Geographies of Growth
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Geographies of Growth

Innovations, Networks and Collaborations

Edited by Charlie Karlsson, Martin Andersson and Lina Bjerke

Today we can observe an increasing spatial divide as some large urban regions and many more medium-sized and small regions face growing problems such as decreasing labour demand, increasing unemployment and an ageing population. In view of these trends, this book offers a better understanding of the general characteristics and specific drivers of the geographies of growth. It shows how these may vary in different spatial contexts, how hurdles and barriers to growth in different types of regions can be dealt with, how and to what extent resources in different areas can develop, and how the potential of these resources to stimulate growth can be realized.
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Chapter 8: The impact of individual characteristics and regional agglomeration on the survival of self-employed firms

Innovations, Networks and Collaborations

Viroj Jienwatcharamongkhol and Sam Tavassoli

Extract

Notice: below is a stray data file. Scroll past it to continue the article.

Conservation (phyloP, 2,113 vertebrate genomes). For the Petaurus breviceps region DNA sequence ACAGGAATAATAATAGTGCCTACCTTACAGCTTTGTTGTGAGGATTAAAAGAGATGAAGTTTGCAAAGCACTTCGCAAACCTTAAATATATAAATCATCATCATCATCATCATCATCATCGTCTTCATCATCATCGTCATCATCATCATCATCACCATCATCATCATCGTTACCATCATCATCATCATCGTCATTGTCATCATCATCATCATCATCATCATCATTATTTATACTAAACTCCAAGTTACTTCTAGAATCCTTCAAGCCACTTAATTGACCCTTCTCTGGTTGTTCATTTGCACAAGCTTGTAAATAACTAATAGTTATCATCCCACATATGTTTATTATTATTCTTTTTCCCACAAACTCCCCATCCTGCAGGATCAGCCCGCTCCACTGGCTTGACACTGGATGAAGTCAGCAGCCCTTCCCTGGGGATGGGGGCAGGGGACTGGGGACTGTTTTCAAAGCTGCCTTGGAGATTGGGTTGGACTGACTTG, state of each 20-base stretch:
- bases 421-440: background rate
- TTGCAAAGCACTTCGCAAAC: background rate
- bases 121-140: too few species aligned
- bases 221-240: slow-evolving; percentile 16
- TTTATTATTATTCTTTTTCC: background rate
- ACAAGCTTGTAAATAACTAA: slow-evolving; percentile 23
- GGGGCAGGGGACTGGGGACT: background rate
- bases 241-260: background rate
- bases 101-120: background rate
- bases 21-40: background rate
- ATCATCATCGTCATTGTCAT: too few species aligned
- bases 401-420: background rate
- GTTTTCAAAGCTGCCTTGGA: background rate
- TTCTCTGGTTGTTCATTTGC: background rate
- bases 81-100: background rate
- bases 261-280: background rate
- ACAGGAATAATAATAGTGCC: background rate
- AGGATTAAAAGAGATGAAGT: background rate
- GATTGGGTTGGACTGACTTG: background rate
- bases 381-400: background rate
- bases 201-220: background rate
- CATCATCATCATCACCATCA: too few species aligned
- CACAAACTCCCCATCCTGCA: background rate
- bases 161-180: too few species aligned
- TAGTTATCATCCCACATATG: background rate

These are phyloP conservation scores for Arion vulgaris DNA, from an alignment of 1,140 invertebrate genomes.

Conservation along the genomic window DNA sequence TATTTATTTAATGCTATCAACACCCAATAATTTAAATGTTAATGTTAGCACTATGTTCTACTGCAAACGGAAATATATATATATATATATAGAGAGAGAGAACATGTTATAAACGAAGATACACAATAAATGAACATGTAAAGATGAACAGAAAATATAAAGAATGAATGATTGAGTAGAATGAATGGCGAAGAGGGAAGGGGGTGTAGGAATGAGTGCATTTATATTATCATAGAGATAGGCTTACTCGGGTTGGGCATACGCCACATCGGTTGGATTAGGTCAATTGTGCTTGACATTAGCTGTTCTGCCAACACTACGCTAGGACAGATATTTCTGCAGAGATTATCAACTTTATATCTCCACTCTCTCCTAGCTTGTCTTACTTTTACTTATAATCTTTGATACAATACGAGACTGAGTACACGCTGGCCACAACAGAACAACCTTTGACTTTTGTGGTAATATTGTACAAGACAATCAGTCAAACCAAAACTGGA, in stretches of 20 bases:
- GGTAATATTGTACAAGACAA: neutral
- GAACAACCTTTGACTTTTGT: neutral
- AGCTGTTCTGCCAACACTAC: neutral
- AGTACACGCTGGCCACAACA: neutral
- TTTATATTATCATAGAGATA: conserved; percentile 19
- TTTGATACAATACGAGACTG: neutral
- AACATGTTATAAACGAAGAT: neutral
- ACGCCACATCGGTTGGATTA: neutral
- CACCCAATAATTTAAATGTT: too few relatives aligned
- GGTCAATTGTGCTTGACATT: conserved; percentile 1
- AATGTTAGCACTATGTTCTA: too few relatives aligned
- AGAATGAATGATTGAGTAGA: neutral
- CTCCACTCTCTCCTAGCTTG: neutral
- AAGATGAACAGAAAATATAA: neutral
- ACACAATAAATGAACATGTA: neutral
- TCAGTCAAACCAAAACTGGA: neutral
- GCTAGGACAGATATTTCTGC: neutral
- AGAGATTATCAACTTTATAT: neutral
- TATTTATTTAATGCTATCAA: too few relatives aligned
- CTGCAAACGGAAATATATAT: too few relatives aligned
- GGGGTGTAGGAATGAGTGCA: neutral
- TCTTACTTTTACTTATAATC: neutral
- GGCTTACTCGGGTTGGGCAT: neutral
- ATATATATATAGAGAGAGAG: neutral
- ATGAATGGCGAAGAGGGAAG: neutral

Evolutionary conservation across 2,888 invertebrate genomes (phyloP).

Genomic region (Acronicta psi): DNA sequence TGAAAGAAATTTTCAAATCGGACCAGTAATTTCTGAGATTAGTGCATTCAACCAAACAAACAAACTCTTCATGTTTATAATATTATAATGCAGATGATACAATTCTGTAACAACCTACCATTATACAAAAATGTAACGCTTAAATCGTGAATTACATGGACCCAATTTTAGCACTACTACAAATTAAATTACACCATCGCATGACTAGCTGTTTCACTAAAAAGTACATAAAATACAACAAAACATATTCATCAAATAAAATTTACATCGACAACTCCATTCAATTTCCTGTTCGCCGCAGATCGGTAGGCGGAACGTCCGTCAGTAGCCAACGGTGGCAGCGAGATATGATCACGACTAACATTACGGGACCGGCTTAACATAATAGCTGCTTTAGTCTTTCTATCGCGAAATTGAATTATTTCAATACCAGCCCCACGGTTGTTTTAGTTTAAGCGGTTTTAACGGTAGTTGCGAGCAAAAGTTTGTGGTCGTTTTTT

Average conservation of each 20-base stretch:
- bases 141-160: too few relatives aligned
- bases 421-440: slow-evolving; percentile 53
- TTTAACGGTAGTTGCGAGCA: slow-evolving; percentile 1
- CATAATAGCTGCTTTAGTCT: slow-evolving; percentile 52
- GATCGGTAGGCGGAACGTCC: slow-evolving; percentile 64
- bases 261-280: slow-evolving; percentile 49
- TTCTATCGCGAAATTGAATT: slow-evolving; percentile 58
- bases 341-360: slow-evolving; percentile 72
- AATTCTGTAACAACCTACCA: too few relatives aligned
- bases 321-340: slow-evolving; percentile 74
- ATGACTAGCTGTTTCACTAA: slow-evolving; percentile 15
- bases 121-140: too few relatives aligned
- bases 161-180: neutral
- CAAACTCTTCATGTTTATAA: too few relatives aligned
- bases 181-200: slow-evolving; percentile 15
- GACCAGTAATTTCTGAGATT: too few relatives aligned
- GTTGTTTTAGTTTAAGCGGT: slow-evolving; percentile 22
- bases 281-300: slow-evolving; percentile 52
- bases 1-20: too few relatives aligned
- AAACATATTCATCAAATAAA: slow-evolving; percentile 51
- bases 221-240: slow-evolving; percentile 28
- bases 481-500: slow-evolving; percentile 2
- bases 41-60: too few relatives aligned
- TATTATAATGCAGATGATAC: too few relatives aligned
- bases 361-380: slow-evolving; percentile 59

Entrepreneurship has been a key agenda in recent decades among national policies worldwide, resulting to programmes and legislations aiming at converting unemployment into jobs or self-employment, among other things.1 In Sweden, a shift towards SMEs and entrepreneurship was evident during the 1990s when the country saw a decrease in employment among many large private firms and the public sector. The Swedish National Board for Industrial and Technical Development (NUTEK) was established in 1991 to promote entrepreneurship-oriented policies.2 A gradual move towards a more entrepreneurship-oriented policy has been emphasized by several key events, especially the approval of the Lisbon agenda by the European Union in 2000 and the newly elected conservative government in 2006, where we see a stronger emphasis on entrepreneurship as part of the strategic policies, both at the national and regional levels.3 Despite the fact that self-employed firms comprise a significant share of firms in terms of number, their duration of business is relatively short. In Sweden, the total number of firms with less than 20 employees amounts to 98 percent and is responsible for 33 percent of employment (data for 2009 from Structural Business Statistics by Statistics Sweden). Less than 60 percent of these self-employed firms survive the first year of operation and only 17 percent stay in business after five years.4 The explanations behind the untimely closure of these firms are a topic of much research but the consensus has not yet been reached. Millan, Congregado and Roman (2012) reflect that self-employment promotion policy agenda ‘was prior to the proliferation of propositions and empirical findings’, which suggests that the effectiveness of these policies is questionable. Therefore, the importance of understanding the factors that affect the survival of these firms is that it will yield an insight into various aspects of entrepreneurship research that may have a far-reaching policy implication.5

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